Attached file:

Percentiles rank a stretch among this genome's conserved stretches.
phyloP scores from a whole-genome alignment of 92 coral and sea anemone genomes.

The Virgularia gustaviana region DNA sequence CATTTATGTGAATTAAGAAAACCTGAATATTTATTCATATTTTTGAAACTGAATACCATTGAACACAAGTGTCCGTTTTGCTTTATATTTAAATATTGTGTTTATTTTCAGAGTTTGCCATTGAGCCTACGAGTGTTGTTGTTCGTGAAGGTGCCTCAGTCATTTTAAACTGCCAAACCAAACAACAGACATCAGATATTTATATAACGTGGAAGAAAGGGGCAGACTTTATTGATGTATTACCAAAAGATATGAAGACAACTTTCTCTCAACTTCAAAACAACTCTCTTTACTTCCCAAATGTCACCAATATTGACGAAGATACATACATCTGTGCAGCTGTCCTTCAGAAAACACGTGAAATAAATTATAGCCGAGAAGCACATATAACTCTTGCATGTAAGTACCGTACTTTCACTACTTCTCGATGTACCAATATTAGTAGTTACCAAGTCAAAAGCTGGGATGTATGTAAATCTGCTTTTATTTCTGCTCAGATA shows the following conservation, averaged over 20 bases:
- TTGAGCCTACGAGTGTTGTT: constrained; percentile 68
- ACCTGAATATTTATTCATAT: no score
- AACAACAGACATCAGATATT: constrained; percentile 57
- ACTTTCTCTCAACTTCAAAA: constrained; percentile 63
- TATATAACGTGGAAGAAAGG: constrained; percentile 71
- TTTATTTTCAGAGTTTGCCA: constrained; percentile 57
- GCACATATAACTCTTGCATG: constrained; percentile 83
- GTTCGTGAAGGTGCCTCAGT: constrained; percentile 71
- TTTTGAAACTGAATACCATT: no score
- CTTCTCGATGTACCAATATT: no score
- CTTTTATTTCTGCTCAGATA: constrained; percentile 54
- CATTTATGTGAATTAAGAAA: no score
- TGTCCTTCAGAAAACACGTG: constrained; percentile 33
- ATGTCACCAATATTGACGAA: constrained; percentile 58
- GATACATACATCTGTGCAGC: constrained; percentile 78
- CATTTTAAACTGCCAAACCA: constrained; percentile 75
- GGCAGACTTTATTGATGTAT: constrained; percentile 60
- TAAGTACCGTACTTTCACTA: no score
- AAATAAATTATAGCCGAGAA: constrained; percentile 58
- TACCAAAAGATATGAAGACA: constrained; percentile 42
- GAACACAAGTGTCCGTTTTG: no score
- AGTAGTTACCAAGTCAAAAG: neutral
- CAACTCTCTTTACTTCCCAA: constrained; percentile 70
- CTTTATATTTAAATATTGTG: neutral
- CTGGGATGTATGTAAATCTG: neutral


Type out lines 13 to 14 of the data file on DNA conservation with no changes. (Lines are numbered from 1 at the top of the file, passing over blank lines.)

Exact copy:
- CTTCTCGATGTACCAATATT: no score
- CTTTTATTTCTGCTCAGATA: constrained; percentile 54